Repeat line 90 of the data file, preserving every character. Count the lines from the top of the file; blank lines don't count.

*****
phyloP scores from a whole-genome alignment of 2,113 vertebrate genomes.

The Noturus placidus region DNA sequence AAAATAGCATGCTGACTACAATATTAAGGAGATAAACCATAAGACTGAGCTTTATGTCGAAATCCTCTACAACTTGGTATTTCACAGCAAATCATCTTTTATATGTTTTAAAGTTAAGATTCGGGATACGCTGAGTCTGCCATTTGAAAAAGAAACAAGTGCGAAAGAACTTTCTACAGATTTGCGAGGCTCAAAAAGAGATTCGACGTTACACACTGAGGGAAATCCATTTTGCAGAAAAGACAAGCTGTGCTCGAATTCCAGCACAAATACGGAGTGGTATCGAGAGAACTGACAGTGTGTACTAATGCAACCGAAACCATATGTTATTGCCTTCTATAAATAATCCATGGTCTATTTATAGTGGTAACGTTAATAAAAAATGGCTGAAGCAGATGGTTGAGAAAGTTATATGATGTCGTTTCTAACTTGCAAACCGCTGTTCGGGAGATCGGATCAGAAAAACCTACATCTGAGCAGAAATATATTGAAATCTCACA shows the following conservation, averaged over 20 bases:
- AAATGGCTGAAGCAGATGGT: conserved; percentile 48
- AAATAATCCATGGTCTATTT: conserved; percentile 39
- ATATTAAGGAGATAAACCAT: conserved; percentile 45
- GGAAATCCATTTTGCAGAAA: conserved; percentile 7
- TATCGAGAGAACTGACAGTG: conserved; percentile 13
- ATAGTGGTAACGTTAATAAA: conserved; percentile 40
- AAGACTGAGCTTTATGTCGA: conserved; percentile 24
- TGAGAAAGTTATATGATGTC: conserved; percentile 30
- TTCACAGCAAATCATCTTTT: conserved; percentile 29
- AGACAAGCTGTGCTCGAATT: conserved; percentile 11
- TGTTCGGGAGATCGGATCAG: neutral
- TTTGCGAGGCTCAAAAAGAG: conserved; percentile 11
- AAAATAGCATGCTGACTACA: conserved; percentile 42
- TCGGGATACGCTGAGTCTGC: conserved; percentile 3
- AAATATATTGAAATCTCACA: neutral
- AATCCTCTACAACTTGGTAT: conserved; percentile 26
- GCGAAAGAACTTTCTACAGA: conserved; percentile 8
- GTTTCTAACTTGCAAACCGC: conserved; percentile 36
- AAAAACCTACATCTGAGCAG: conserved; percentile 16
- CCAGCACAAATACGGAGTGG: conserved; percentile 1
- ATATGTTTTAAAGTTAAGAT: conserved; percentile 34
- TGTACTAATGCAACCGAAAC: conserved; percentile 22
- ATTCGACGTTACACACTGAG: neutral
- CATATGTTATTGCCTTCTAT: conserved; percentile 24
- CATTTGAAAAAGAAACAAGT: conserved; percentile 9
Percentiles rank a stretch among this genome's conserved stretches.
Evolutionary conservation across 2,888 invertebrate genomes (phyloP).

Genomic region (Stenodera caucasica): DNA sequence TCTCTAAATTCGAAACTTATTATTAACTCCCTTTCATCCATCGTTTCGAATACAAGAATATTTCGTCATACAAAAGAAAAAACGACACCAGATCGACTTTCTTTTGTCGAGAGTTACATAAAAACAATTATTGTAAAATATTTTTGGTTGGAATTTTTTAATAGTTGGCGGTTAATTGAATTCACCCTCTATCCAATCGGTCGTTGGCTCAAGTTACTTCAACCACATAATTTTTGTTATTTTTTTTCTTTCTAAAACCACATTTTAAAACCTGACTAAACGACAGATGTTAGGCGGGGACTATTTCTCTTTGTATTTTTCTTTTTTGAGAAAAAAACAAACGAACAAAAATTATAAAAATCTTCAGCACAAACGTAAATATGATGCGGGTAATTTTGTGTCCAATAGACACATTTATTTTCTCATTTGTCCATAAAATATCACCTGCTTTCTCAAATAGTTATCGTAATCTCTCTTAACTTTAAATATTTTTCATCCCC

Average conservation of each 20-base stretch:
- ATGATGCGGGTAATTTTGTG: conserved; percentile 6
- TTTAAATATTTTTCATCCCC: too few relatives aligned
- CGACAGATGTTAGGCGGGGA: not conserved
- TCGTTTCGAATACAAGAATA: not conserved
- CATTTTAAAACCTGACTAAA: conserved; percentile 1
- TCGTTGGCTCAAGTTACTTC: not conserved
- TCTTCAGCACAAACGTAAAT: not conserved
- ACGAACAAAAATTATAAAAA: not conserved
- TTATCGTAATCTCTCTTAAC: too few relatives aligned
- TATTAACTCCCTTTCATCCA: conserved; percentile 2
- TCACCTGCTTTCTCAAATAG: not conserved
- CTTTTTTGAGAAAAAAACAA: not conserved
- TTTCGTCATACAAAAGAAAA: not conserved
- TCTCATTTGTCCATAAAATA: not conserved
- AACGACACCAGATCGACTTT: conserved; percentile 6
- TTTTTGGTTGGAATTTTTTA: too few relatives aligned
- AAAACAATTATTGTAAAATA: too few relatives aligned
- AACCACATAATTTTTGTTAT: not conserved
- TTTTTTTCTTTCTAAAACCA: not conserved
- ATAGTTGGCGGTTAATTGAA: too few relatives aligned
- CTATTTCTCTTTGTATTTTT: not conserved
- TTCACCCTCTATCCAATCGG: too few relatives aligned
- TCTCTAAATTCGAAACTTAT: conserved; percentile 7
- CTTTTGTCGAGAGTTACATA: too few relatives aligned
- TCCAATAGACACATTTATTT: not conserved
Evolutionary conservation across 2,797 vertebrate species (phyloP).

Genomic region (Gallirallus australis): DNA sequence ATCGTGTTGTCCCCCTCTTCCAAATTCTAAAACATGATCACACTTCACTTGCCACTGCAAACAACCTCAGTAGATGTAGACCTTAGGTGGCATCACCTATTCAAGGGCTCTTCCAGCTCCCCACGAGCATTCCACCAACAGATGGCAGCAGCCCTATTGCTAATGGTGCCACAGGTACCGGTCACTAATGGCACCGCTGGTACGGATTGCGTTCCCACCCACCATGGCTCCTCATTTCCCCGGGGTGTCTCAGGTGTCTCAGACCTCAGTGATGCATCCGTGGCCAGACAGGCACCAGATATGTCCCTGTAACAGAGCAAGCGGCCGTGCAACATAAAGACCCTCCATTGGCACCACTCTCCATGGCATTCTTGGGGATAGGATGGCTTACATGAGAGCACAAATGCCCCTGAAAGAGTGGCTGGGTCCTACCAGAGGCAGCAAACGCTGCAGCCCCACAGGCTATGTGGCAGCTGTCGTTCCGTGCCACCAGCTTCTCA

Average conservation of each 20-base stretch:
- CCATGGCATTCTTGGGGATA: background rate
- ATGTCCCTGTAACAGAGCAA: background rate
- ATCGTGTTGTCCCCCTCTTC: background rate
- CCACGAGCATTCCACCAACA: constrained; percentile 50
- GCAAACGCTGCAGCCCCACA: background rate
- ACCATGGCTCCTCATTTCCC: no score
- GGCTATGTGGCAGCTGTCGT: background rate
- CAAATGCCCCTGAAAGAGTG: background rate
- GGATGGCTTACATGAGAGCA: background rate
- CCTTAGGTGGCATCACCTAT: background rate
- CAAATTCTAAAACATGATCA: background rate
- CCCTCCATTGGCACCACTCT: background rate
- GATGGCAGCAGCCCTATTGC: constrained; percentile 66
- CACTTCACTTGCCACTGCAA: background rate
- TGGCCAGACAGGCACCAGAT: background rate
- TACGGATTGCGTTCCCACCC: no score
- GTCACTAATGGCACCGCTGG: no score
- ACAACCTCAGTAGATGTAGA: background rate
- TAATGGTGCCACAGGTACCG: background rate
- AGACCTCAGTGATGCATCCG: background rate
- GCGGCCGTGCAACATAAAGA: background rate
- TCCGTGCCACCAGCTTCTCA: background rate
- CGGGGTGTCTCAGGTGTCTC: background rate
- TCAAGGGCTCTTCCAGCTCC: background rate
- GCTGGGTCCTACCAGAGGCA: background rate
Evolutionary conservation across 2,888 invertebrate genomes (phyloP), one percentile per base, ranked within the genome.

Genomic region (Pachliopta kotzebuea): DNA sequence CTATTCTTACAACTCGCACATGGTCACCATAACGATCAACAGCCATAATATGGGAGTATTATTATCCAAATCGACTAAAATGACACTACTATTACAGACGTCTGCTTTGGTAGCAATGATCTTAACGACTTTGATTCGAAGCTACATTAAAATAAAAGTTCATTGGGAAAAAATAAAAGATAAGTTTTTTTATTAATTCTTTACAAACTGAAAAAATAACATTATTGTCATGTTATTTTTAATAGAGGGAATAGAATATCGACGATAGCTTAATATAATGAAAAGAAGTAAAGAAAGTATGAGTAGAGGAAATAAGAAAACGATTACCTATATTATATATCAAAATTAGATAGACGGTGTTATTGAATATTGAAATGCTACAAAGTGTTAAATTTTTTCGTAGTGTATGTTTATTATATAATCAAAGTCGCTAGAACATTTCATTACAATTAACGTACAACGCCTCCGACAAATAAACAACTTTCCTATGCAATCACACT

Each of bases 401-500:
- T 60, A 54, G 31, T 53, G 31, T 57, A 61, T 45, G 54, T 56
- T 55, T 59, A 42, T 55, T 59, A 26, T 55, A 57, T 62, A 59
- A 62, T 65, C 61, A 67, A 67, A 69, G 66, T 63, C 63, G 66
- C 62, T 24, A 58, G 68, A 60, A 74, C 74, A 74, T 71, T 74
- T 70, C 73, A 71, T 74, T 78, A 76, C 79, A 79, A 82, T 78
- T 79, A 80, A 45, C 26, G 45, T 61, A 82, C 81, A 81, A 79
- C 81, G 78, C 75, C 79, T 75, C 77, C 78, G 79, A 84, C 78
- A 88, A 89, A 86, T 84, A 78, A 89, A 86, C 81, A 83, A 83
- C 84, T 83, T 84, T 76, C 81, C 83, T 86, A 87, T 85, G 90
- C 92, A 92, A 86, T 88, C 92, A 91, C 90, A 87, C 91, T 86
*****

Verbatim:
- A 62, T 65, C 61, A 67, A 67, A 69, G 66, T 63, C 63, G 66